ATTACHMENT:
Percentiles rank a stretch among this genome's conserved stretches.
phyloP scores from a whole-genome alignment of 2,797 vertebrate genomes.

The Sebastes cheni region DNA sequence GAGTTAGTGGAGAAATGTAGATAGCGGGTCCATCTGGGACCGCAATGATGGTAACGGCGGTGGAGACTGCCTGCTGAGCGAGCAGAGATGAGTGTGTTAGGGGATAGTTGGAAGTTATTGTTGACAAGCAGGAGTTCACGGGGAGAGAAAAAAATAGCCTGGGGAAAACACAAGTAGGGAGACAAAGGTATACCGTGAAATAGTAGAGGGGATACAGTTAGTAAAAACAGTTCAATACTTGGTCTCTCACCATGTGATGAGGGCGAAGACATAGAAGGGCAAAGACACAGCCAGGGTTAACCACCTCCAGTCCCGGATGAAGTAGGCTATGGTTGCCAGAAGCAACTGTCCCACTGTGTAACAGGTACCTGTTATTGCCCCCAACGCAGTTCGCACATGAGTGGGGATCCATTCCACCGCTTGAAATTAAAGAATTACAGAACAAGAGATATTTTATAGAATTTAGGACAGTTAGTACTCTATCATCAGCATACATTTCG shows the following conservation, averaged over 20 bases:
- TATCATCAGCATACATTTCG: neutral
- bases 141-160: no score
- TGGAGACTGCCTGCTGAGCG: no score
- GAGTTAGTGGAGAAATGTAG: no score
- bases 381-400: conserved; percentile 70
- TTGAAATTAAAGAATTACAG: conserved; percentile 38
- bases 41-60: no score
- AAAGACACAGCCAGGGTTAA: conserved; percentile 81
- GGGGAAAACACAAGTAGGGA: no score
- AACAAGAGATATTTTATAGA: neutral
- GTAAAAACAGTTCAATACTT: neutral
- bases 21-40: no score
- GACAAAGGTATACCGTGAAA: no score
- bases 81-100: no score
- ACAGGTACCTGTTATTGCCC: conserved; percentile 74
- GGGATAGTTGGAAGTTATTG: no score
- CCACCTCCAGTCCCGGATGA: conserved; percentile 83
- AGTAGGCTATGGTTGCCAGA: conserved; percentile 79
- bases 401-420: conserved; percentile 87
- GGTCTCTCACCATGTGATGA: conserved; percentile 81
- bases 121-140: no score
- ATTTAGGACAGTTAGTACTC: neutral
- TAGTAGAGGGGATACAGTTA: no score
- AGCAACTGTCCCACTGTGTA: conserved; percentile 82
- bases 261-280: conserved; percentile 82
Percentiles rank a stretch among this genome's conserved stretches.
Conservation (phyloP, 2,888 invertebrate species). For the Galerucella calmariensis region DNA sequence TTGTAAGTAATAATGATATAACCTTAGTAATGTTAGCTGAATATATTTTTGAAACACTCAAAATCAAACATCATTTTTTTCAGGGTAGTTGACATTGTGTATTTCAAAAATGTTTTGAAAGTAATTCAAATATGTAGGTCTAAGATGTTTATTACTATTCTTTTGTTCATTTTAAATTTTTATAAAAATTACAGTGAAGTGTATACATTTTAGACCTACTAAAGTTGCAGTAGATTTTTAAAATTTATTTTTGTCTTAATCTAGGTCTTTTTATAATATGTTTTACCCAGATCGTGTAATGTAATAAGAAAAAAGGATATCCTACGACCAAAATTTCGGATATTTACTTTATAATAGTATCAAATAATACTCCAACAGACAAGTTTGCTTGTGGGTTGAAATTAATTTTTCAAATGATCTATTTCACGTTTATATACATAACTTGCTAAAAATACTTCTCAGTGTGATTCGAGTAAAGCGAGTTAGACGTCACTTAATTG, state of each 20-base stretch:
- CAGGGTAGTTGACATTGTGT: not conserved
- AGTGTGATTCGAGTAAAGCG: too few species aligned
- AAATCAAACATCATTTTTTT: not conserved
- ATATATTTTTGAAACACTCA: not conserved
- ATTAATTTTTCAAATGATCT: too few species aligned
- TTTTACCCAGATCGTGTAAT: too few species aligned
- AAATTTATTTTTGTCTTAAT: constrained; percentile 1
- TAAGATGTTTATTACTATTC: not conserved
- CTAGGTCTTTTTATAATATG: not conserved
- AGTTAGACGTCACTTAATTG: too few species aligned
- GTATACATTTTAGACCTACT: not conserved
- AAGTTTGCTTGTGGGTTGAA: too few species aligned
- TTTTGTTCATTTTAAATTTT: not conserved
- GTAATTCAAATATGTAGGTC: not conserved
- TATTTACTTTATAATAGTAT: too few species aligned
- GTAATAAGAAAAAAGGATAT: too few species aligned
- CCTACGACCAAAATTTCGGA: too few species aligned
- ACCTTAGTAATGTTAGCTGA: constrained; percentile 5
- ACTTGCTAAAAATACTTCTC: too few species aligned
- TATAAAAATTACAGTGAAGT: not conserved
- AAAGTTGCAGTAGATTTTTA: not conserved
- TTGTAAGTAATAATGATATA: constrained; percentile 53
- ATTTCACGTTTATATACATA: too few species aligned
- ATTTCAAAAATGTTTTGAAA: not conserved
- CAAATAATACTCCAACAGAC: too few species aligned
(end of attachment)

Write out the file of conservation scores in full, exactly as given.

Percentiles rank a stretch among this genome's conserved stretches.
phyloP scores from a whole-genome alignment of 2,797 vertebrate genomes.

The Sebastes cheni region DNA sequence GAGTTAGTGGAGAAATGTAGATAGCGGGTCCATCTGGGACCGCAATGATGGTAACGGCGGTGGAGACTGCCTGCTGAGCGAGCAGAGATGAGTGTGTTAGGGGATAGTTGGAAGTTATTGTTGACAAGCAGGAGTTCACGGGGAGAGAAAAAAATAGCCTGGGGAAAACACAAGTAGGGAGACAAAGGTATACCGTGAAATAGTAGAGGGGATACAGTTAGTAAAAACAGTTCAATACTTGGTCTCTCACCATGTGATGAGGGCGAAGACATAGAAGGGCAAAGACACAGCCAGGGTTAACCACCTCCAGTCCCGGATGAAGTAGGCTATGGTTGCCAGAAGCAACTGTCCCACTGTGTAACAGGTACCTGTTATTGCCCCCAACGCAGTTCGCACATGAGTGGGGATCCATTCCACCGCTTGAAATTAAAGAATTACAGAACAAGAGATATTTTATAGAATTTAGGACAGTTAGTACTCTATCATCAGCATACATTTCG shows the following conservation, averaged over 20 bases:
- TATCATCAGCATACATTTCG: neutral
- bases 141-160: no score
- TGGAGACTGCCTGCTGAGCG: no score
- GAGTTAGTGGAGAAATGTAG: no score
- bases 381-400: conserved; percentile 70
- TTGAAATTAAAGAATTACAG: conserved; percentile 38
- bases 41-60: no score
- AAAGACACAGCCAGGGTTAA: conserved; percentile 81
- GGGGAAAACACAAGTAGGGA: no score
- AACAAGAGATATTTTATAGA: neutral
- GTAAAAACAGTTCAATACTT: neutral
- bases 21-40: no score
- GACAAAGGTATACCGTGAAA: no score
- bases 81-100: no score
- ACAGGTACCTGTTATTGCCC: conserved; percentile 74
- GGGATAGTTGGAAGTTATTG: no score
- CCACCTCCAGTCCCGGATGA: conserved; percentile 83
- AGTAGGCTATGGTTGCCAGA: conserved; percentile 79
- bases 401-420: conserved; percentile 87
- GGTCTCTCACCATGTGATGA: conserved; percentile 81
- bases 121-140: no score
- ATTTAGGACAGTTAGTACTC: neutral
- TAGTAGAGGGGATACAGTTA: no score
- AGCAACTGTCCCACTGTGTA: conserved; percentile 82
- bases 261-280: conserved; percentile 82
Percentiles rank a stretch among this genome's conserved stretches.
Conservation (phyloP, 2,888 invertebrate species). For the Galerucella calmariensis region DNA sequence TTGTAAGTAATAATGATATAACCTTAGTAATGTTAGCTGAATATATTTTTGAAACACTCAAAATCAAACATCATTTTTTTCAGGGTAGTTGACATTGTGTATTTCAAAAATGTTTTGAAAGTAATTCAAATATGTAGGTCTAAGATGTTTATTACTATTCTTTTGTTCATTTTAAATTTTTATAAAAATTACAGTGAAGTGTATACATTTTAGACCTACTAAAGTTGCAGTAGATTTTTAAAATTTATTTTTGTCTTAATCTAGGTCTTTTTATAATATGTTTTACCCAGATCGTGTAATGTAATAAGAAAAAAGGATATCCTACGACCAAAATTTCGGATATTTACTTTATAATAGTATCAAATAATACTCCAACAGACAAGTTTGCTTGTGGGTTGAAATTAATTTTTCAAATGATCTATTTCACGTTTATATACATAACTTGCTAAAAATACTTCTCAGTGTGATTCGAGTAAAGCGAGTTAGACGTCACTTAATTG, state of each 20-base stretch:
- CAGGGTAGTTGACATTGTGT: not conserved
- AGTGTGATTCGAGTAAAGCG: too few species aligned
- AAATCAAACATCATTTTTTT: not conserved
- ATATATTTTTGAAACACTCA: not conserved
- ATTAATTTTTCAAATGATCT: too few species aligned
- TTTTACCCAGATCGTGTAAT: too few species aligned
- AAATTTATTTTTGTCTTAAT: constrained; percentile 1
- TAAGATGTTTATTACTATTC: not conserved
- CTAGGTCTTTTTATAATATG: not conserved
- AGTTAGACGTCACTTAATTG: too few species aligned
- GTATACATTTTAGACCTACT: not conserved
- AAGTTTGCTTGTGGGTTGAA: too few species aligned
- TTTTGTTCATTTTAAATTTT: not conserved
- GTAATTCAAATATGTAGGTC: not conserved
- TATTTACTTTATAATAGTAT: too few species aligned
- GTAATAAGAAAAAAGGATAT: too few species aligned
- CCTACGACCAAAATTTCGGA: too few species aligned
- ACCTTAGTAATGTTAGCTGA: constrained; percentile 5
- ACTTGCTAAAAATACTTCTC: too few species aligned
- TATAAAAATTACAGTGAAGT: not conserved
- AAAGTTGCAGTAGATTTTTA: not conserved
- TTGTAAGTAATAATGATATA: constrained; percentile 53
- ATTTCACGTTTATATACATA: too few species aligned
- ATTTCAAAAATGTTTTGAAA: not conserved
- CAAATAATACTCCAACAGAC: too few species aligned